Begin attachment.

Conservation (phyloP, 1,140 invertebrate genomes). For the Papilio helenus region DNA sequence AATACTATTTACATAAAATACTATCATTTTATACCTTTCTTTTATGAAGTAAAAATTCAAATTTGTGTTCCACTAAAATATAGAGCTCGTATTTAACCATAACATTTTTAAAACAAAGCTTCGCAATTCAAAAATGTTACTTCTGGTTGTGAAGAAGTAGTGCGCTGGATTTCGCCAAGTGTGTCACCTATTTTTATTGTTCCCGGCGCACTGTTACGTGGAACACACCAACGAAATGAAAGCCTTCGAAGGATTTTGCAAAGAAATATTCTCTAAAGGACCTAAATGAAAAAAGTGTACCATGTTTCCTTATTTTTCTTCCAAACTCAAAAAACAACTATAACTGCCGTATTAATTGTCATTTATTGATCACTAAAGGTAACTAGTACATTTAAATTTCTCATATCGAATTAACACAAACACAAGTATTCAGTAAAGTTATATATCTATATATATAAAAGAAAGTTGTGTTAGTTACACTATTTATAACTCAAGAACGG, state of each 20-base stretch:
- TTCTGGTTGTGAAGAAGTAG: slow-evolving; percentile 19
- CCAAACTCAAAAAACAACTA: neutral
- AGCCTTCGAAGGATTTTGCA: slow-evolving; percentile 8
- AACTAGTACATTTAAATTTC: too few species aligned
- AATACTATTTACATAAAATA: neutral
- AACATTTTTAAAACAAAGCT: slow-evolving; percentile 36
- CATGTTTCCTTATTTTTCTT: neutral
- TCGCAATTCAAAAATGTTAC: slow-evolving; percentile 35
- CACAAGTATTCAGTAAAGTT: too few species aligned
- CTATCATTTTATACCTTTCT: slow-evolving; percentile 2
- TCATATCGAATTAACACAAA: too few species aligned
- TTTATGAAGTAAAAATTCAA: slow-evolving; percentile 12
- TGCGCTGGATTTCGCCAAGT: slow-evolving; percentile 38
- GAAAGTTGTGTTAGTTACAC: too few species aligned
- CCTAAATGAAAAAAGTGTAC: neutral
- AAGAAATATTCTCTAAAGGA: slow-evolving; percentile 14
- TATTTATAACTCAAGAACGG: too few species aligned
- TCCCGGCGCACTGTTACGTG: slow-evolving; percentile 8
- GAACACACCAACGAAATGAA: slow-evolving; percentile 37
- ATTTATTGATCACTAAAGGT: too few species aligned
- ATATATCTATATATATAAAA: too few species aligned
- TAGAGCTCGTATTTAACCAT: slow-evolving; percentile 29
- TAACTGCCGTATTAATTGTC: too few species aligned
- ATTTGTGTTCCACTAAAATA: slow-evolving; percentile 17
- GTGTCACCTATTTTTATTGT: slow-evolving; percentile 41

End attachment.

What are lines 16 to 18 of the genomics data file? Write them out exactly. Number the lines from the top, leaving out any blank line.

- CCTAAATGAAAAAAGTGTAC: neutral
- AAGAAATATTCTCTAAAGGA: slow-evolving; percentile 14
- TATTTATAACTCAAGAACGG: too few species aligned